“I knew I wanted to be an actor from a very young age, although there were very few people becoming actors in Ireland, and definitely not in Kinsale!” Growing up she tried to soak up as much theatre and culture as was humanly possible in South Cork. She was most particularly grateful and mildly amazed that “the nuns” brought them to Stratford-Upon-Avon to watch productions there. “In the 80s! It was really progressive, and I’m so grateful for it now.” Flynn knew there was no way, that she could get into what was her original aspiration, classical theatre acting, without “sheer dumb luck or moving straight to England without any money.” So, after college, she moved to Dublin and did everything and anything to be around theatre. Connections in the dramatic scene saw her regularly attending comedy nights. “Totally by accident,” she stresses. She was working on the door at the comedy club, which led to getting on stage and performing stand up. She soon created a comedy group with her friends called ‘the Nualas,’ because they thought their songs and jokes “were really funny [to us] and we were wondering would this be funny to anyone else - and they were!” Comedy took over, and she was happy it made her a more-rounded actor. In the creative field, you can’t just stick to one thing. “Hustle, hustle, hustle!” she laughs. “I’m always out there, sending CVs, MP3s for voice acting, doing stand ups and that kind of thing. In a very small pool like Ireland, you have to diversify.” She regularly does extra things like voiceovers to make ends meet, and adds “that’s a joke! I know it’s better than cleaning toilets - although I’ve done that too!”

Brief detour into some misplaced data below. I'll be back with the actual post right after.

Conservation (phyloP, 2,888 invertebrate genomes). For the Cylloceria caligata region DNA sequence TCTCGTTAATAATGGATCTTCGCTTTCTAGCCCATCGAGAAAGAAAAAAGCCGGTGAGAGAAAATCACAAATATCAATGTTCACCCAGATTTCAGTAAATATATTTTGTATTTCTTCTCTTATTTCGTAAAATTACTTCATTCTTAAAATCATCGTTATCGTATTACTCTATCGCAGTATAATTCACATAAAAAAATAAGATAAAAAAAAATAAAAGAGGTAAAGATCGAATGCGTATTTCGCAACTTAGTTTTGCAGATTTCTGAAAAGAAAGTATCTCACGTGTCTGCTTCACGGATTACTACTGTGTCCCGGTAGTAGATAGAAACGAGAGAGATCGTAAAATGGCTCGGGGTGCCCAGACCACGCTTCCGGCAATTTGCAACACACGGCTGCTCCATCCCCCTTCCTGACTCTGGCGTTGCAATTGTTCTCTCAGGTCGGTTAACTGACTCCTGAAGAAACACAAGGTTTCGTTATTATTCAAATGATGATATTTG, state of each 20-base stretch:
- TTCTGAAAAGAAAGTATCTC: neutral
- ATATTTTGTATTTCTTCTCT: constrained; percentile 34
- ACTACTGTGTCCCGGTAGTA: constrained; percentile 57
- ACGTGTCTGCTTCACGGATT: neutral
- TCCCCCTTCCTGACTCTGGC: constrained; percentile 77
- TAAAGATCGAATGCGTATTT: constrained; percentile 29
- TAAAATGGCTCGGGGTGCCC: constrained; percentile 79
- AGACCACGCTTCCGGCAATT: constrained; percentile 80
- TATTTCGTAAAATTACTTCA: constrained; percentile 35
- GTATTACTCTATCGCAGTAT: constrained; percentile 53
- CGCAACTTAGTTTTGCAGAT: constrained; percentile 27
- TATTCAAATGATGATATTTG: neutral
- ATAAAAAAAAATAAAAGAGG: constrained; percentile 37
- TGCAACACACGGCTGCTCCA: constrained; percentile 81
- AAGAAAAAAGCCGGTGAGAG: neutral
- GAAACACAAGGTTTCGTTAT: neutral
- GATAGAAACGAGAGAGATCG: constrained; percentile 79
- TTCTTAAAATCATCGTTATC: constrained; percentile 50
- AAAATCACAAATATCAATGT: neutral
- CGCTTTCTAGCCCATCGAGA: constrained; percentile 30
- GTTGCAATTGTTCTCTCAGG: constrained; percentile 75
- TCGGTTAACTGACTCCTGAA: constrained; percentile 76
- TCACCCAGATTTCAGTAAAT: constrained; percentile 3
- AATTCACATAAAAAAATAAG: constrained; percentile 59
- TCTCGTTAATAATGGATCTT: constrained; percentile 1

“I think heightening awareness of women’s writing, so that women stay writing for themselves and other women, is so important.”